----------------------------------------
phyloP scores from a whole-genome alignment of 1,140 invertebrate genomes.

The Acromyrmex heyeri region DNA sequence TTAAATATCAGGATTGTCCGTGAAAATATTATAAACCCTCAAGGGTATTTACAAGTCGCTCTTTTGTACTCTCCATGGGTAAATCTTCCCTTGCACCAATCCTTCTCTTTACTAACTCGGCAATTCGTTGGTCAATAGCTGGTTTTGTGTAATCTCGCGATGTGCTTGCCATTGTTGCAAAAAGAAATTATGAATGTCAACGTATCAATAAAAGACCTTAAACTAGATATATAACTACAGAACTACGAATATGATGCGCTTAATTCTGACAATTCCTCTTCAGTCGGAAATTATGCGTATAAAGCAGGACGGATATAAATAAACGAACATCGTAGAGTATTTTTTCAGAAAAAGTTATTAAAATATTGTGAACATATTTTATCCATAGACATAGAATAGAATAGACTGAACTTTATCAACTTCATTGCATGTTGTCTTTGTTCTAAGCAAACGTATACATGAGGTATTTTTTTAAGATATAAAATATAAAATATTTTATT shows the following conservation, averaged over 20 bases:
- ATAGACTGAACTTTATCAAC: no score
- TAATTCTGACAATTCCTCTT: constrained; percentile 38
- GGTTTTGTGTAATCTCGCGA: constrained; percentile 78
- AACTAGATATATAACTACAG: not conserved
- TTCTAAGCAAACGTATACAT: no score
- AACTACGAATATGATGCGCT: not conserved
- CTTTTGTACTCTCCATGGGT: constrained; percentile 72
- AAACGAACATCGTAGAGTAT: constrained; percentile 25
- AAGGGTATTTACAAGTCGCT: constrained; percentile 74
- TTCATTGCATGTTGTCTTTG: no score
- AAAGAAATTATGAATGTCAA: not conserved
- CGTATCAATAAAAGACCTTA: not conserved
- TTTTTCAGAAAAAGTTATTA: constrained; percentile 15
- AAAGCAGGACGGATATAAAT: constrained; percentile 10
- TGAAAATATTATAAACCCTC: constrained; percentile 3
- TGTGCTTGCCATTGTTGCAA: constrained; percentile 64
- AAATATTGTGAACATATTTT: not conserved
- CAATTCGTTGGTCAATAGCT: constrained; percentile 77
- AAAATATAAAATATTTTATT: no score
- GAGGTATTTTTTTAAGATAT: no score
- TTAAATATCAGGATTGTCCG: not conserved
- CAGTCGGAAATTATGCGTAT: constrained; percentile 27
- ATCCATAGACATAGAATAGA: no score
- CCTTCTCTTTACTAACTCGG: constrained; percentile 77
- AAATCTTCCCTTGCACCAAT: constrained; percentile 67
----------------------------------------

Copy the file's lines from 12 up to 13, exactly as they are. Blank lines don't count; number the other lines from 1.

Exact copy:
- TTCATTGCATGTTGTCTTTG: no score
- AAAGAAATTATGAATGTCAA: not conserved